Feds name Bellingham man as U.S. safety coordinator
Homeland Security Secretary Michael Chertoff recently named Mark Beaty of U.S. Customs and Border Protection to be the U.S. Federal Coordinator for the 2009 World Police and Fire Games, the 2010 Vancouver Olympics, 2010 Paralympics and related events in the State of Washington.
Beaty, a Bellingham resident, heads the local CBP Air and Marine Branch in Washington state.
As a federal coordinator, Beaty will be secretary Chertoff’s primary federal point of contact for facilitating coordinated federal planning and support for the 2009 Games, the 2010 Olympics and related events. He will also be responsible for coordination of federal incident management and security assistance activities across the spectrum of prevention, protection, response and recovery.
As these events are primarily under the jurisdiction of provincial, state and local governments, the federal coordinator is responsible for coordination with state, local and private sector event planners and federal departments.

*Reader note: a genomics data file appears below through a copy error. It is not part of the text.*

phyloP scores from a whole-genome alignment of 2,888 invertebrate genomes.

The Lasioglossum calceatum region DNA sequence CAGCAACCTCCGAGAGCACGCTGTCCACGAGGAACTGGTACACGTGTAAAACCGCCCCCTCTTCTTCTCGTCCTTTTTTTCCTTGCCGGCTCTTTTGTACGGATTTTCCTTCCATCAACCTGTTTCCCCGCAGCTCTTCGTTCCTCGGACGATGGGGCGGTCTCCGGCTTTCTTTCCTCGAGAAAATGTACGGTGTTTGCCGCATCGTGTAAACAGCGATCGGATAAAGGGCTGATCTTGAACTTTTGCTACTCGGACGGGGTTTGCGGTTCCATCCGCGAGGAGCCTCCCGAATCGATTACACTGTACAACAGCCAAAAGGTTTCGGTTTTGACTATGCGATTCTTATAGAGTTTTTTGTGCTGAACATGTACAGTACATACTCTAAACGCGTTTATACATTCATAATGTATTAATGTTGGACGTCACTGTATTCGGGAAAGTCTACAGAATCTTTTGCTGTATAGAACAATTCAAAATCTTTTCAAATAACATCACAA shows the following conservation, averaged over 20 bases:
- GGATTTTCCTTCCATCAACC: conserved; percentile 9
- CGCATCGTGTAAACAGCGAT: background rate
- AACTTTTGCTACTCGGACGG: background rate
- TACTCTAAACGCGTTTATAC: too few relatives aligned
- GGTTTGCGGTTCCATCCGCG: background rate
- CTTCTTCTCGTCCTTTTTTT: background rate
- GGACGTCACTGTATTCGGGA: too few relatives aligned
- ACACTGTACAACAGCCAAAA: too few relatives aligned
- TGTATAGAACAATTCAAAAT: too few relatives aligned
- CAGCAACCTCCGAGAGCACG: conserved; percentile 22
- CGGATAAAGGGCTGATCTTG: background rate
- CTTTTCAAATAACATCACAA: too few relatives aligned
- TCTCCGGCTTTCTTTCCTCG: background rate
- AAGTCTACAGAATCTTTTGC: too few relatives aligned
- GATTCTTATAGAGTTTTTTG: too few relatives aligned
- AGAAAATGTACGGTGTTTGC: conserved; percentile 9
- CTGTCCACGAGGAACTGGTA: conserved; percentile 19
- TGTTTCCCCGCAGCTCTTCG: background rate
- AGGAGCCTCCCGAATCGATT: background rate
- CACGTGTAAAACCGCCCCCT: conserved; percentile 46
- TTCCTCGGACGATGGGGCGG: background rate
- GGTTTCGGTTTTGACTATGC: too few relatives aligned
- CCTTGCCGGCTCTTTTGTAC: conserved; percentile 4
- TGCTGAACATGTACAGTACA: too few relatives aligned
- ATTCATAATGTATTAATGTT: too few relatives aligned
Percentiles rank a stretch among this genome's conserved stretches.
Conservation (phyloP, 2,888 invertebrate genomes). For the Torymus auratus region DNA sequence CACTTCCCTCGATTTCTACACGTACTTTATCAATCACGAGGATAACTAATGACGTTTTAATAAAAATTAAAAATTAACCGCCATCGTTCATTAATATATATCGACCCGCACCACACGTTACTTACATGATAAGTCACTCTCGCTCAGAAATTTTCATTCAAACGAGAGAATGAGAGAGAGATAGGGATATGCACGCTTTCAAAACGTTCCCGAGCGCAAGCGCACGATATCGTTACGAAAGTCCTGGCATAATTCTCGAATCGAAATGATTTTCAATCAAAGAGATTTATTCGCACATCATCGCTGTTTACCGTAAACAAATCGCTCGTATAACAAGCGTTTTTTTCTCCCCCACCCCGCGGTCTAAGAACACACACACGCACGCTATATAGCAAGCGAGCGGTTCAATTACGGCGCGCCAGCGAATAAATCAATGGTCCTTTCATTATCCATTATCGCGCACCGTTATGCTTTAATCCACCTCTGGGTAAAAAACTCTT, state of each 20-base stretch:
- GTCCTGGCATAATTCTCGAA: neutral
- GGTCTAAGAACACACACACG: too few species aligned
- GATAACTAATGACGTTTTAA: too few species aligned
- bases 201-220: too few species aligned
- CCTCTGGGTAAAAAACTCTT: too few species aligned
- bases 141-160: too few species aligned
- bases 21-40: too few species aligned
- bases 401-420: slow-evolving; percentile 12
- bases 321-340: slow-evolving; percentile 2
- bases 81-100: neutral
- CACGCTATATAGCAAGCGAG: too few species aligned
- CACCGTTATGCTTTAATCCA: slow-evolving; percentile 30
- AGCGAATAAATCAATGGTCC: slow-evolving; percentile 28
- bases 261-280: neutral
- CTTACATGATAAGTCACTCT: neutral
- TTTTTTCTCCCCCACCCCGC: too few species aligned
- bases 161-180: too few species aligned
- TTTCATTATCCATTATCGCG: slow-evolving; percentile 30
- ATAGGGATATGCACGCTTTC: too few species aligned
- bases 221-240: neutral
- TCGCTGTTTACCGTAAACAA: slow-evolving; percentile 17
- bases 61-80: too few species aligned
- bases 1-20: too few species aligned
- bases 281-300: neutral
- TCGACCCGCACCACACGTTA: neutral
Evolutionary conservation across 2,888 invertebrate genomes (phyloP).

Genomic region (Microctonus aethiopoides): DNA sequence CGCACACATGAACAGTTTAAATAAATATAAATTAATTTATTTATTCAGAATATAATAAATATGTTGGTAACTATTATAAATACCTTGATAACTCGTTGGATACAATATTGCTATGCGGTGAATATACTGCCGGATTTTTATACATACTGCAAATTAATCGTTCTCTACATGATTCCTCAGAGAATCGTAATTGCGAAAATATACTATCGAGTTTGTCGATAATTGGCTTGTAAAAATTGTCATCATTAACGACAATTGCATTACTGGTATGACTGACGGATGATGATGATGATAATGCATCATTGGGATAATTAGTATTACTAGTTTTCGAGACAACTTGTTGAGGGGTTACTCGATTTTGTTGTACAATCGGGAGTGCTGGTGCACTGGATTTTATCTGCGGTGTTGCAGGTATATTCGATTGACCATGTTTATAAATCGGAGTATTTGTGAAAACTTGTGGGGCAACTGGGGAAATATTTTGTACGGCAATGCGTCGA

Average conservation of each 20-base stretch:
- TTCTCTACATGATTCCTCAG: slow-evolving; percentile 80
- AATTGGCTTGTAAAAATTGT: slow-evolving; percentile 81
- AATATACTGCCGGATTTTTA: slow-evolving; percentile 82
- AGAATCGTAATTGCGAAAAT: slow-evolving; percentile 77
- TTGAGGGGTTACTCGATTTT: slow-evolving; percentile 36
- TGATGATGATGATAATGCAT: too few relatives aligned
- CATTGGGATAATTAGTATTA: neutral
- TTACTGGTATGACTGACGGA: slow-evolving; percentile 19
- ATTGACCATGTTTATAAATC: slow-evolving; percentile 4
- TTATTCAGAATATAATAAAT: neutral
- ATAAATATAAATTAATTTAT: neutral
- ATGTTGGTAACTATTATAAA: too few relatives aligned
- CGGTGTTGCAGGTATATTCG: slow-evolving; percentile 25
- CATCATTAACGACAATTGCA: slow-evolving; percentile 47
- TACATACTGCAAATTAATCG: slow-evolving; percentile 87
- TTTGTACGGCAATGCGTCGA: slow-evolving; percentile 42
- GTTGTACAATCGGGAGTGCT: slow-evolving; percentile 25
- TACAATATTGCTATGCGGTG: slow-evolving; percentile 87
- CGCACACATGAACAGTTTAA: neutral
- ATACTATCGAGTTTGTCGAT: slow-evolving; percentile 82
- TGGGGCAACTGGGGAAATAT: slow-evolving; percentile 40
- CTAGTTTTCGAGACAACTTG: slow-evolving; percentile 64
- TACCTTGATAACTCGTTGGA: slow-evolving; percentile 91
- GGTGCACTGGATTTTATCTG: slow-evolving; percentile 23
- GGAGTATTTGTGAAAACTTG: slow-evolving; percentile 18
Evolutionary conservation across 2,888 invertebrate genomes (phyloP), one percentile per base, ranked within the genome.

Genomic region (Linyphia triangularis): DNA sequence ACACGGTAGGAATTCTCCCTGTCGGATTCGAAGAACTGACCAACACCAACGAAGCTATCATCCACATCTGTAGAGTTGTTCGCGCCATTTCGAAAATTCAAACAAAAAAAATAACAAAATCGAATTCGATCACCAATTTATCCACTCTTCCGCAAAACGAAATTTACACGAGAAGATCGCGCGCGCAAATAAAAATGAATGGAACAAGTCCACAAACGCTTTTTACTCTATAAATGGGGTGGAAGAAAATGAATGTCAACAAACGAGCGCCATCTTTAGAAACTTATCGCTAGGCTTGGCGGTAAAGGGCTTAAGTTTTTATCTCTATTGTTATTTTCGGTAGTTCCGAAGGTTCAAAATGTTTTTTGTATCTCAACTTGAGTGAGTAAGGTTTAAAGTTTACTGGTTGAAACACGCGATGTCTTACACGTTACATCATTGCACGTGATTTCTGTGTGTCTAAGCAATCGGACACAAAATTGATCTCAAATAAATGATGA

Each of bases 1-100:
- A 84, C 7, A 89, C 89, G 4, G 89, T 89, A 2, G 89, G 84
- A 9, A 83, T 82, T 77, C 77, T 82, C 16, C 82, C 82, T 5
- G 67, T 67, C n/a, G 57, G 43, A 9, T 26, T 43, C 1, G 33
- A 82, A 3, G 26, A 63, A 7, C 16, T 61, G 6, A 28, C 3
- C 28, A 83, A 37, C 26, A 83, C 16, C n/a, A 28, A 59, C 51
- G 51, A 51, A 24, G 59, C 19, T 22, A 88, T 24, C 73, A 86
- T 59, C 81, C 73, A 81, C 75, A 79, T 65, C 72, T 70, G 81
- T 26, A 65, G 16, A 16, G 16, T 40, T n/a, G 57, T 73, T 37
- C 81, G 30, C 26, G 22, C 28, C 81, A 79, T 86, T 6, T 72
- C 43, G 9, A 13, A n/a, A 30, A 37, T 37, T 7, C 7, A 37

Chertoff said Beaty is a senior CBP manager familiar with border issues and has been participating in the interagency security preparations directed by Timothy Lowenberg for the state of Washington.
He began his career
with the U.S. Customs Service in 1990 as a pilot at the Tucson Air
Branch and was the U.S. Customs Airspace Security Coordinator for the
2002 Winter Olympics in Salt Lake City.
Upon graduation from Miami University, Oxford, Ohio, in 1977, Beaty served in the U.S. Marine Corps until 1990. He flew in the Presidential Helicopter Squadron from 1983 to 1987.
After an inter-service transfer, Mr. Beaty flew with the 71st Special Operations Squadron and the 305th Combat Rescue Squadron, Davis-Monthan Air Force Base, Arizona, between 1991 and 2003. Beaty was activated for his last year, operating out of Ahmed Al Jaber Air Base, Kuwait. There, he served as director of operations as well as weapons and tactics officer and squadron commander. Beaty retired from the Air Force Reserve as a lieutenant colonel in 2003.